LeBron is now the king of what, exactly?

Published Jul. 9, 2010 8:47 a.m. ET

The King?

Of what, exactly?

Hype? Wasting time? Stacking the deck?

Check, check and double-check.

So LeBron James is going to Miami. Man, did he ever pick the right place to win. Just don't forget why people say to be careful what you wish for.

Because when James finally does win it all, chances are good he will be as much a follower as a leader, a bigger, better, badder version of Scottie Pippen, another prince who collected a fistful of rings yet was never really cut out to be king.

He could do worse, of course. The shame is James could have done better.


A real king would have dug in his heels in Cleveland and redoubled his effort to patch the cracks in the foundation of a franchise that's already spent more than seven seasons and hundreds of millions trying to build him a throne. That's what Michael Jordan, Larry Bird, Magic Johnson and Kobe Bryant did. Maybe even give the Cavs a hometown discount, taking less money than he was worth to free up cap space down the road, the way Tim Duncan did.

Not LeBron.

He's lighting out for South Beach to hang with superfriends Dwyane Wade and Chris Bosh, while the rest of us recover from an hour-long infomercial that was conceived and choreographed by his advisers, then aided and abetted by ESPN. The announcement was expected to draw in audiences rivaling Tiger Woods' apology and the O.J. verdict - the two biggest non-sports sports stories ever. And just like those two, James is probably the only guy coming out of it who actually believed what he was saying.

Even the kids from the local Boys & Girls Club stuck in the background as props - who would have guessed that wealthy Greenwich, Conn., even had a chapter? - knew that just because James has a tattoo that says ''Loyalty'' doesn't make it so.

The most telling moment came when he was asked whether it would have been ''sweeter'' winning a championship in Cleveland, just down the interstate from Akron, the town James grew up in.

''I think championships are championships, and you can't look at it as saying, 'Well, if I would have did it somewhere else, it would have been sweeter,''' he replied. ''Because, I mean, it's a championship. A lot of people don't get there.

''When you get to that point and you win a championship, you can't say, 'Wow, I wish I would have did it somewhere else.' That makes no sense to me, because you put a lot of hard work into it to get to that point and I have not got there yet.

''But I'm going to do everything in my power,'' he added, ''to lead that Miami franchise to a second one.''

If nothing about the announcement surprised Wade, that last part should qualify as news. He'd never admit viewing Bosh and even James as sidekicks - officially they're equals, for the moment anyway - but it's telling that they wound up coming to him. Plus, Wade was the man in Miami when the Heat won their first title, although he had plenty of help from Shaquille O'Neal.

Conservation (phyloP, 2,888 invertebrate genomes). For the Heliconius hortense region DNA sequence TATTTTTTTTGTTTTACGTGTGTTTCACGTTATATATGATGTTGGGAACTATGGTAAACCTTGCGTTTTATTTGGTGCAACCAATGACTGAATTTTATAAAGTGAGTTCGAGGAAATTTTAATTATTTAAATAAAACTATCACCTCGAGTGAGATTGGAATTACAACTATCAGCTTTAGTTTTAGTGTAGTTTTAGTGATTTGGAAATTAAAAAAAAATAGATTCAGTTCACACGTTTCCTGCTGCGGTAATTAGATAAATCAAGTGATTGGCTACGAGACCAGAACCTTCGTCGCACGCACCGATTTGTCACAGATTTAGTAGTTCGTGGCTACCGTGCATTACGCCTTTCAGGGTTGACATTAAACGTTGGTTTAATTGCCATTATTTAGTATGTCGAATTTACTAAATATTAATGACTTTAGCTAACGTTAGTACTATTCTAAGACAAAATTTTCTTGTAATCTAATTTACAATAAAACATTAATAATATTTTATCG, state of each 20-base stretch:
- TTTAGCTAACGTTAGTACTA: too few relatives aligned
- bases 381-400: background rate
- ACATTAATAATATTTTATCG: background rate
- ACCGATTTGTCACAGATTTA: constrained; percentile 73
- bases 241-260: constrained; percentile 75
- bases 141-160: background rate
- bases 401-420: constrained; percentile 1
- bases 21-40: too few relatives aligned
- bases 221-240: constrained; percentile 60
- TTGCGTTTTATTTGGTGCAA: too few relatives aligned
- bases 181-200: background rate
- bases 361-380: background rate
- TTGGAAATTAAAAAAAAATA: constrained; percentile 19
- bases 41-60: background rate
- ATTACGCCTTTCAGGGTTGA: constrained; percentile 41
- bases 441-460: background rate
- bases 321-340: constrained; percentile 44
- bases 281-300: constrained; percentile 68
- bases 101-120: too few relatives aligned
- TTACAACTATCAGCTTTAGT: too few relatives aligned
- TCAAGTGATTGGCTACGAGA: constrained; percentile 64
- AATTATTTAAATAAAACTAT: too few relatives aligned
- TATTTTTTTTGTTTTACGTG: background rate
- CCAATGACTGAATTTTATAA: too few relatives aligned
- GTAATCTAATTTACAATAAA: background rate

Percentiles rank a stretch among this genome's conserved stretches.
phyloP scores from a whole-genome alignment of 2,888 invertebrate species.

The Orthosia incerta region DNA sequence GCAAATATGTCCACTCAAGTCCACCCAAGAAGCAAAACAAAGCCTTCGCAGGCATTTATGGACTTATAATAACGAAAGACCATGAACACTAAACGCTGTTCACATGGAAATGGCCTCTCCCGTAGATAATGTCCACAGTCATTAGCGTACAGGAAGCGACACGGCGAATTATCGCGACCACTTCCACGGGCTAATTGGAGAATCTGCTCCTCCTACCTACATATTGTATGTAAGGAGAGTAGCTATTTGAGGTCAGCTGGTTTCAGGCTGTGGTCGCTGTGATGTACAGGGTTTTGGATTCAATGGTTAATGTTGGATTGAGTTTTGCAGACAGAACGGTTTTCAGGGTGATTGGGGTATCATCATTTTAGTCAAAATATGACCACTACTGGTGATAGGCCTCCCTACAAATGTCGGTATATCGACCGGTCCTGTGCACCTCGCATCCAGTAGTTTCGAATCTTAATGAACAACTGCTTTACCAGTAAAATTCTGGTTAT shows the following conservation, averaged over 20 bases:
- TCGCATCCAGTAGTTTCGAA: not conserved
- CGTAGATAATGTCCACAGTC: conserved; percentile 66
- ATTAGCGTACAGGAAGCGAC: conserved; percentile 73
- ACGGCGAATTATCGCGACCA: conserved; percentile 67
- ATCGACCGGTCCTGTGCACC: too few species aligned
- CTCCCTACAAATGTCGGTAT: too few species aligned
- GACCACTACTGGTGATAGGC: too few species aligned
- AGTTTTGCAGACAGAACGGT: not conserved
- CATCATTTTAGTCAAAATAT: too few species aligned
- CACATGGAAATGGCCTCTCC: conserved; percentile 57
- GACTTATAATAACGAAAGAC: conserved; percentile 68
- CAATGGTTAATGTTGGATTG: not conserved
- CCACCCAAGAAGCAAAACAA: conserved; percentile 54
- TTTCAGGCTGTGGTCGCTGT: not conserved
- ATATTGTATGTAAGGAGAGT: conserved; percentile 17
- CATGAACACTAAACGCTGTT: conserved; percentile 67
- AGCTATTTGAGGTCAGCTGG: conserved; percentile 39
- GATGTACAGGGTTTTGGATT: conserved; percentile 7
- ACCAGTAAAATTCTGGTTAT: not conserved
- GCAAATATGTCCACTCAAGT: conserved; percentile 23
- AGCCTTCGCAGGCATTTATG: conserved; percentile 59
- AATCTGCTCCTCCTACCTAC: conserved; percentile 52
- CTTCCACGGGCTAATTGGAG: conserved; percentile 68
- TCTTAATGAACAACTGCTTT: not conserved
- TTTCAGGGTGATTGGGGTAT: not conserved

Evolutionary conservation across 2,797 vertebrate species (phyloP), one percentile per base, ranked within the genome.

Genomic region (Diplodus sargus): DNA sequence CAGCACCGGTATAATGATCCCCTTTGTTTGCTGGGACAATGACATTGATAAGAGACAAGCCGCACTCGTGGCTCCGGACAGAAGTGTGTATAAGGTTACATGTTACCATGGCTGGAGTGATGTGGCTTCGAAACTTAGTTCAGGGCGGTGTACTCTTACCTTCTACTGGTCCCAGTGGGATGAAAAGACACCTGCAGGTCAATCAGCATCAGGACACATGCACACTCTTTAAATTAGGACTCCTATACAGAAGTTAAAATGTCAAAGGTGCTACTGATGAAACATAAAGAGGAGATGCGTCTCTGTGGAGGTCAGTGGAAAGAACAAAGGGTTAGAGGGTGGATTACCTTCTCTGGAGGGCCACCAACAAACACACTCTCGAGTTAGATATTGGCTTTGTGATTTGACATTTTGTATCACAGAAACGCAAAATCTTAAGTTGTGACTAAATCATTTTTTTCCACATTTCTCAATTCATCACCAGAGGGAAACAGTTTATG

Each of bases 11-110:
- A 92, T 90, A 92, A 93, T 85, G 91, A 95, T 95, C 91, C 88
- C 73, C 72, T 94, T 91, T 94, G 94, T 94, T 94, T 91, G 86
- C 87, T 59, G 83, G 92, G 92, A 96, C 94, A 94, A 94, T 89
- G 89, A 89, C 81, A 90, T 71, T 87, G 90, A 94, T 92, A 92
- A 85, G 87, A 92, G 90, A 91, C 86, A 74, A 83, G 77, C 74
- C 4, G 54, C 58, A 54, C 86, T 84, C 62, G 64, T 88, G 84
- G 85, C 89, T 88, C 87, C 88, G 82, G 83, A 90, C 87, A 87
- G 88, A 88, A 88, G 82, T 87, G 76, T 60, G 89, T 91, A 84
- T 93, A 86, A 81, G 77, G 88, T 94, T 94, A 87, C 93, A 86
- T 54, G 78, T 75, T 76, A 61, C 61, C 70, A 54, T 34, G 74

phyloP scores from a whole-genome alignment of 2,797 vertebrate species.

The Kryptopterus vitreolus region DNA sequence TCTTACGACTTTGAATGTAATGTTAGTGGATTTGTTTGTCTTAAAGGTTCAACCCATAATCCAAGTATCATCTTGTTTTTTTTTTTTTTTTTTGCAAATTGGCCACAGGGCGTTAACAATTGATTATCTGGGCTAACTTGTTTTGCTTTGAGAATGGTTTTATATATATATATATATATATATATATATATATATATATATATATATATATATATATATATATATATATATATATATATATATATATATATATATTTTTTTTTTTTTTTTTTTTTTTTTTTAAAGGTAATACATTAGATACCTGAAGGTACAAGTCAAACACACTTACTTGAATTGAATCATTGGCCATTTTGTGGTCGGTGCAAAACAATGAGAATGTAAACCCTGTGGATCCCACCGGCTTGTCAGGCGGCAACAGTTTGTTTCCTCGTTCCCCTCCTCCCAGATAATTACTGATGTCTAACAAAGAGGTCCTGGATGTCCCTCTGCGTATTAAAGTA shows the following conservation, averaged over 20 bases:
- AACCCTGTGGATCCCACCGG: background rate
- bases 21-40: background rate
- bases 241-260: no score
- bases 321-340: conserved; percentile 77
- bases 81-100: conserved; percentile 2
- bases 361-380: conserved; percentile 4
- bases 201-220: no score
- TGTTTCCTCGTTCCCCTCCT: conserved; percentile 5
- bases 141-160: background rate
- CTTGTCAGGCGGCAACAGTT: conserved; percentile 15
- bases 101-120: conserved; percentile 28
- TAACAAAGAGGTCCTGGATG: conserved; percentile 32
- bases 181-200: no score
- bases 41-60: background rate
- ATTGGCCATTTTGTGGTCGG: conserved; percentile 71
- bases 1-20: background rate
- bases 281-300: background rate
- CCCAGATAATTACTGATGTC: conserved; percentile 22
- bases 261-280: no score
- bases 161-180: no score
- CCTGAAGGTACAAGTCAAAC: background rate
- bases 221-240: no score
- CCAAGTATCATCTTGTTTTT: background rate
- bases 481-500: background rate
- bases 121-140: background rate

Yet that arrangement worked precisely because Shaq had already won three championships in Los Angeles. Deferring to Wade at crunch time was not only smart - the kid was just hitting his stride - it made Shaq look like an even bigger man. Contrast that with James, who brings the same outsized ego but zero championships to the table. There will never be enough credit to go around.

Russian billionaire and new Nets owner Mikhail Prokhorov may not be an NBA insider yet, but he already knows how the game is played off the court. Getting in what is among the first of a thousand expected digs at the move, he predicted even before the announcement that joining the bona fide All-Stars awaiting James in Miami would ''diminish his brand.''

Orlando Magic coach Stan Van Gundy was even more pointed.

''Come on, an hour long? OK, it takes 15 seconds to say, 'I've decided to stay in Cleveland.' But we've got another 59 minutes and 45 seconds to, what, promote LeBron James? As if,'' Van Gundy told the local newspaper, ''we don't do that enough''

Frankly, that's about all anybody remotely connected to the NBA did for the last two years. Attention hound that he's become, James milked every last drop. He wore a New York Yankees hat to a playoff game against the Indians in Cleveland and a Dallas Cowboys cap to a Browns' season opener.

James said that he'll always consider Akron home, which is convenient, since he also has it's area code, 330, tattooed on another part of his hide. But outside his house, he's likely to be viewed with the same kind of disdain that northeast Ohioans reserved for Art Modell, the NFL owner who ripped the Browns franchise out of Cleveland and ran all the way to Baltimore with it.

''You simply don't deserve this kind of cowardly betrayal,'' Cavs owner Dan Gilbert said in an open letter to fans on the team's website. He went on to guarantee the Cavaliers would win a championship before James did: ''You can take it to the bank.''

Maybe it hurts more because James is one of their own, maybe the best athlete most of them will ever see, and now even he doesn't want to be there.

Some king he turned out to be.


Jim Litke is a national sports columnist for The Associated Press. Write to him at jlitke (at)ap.org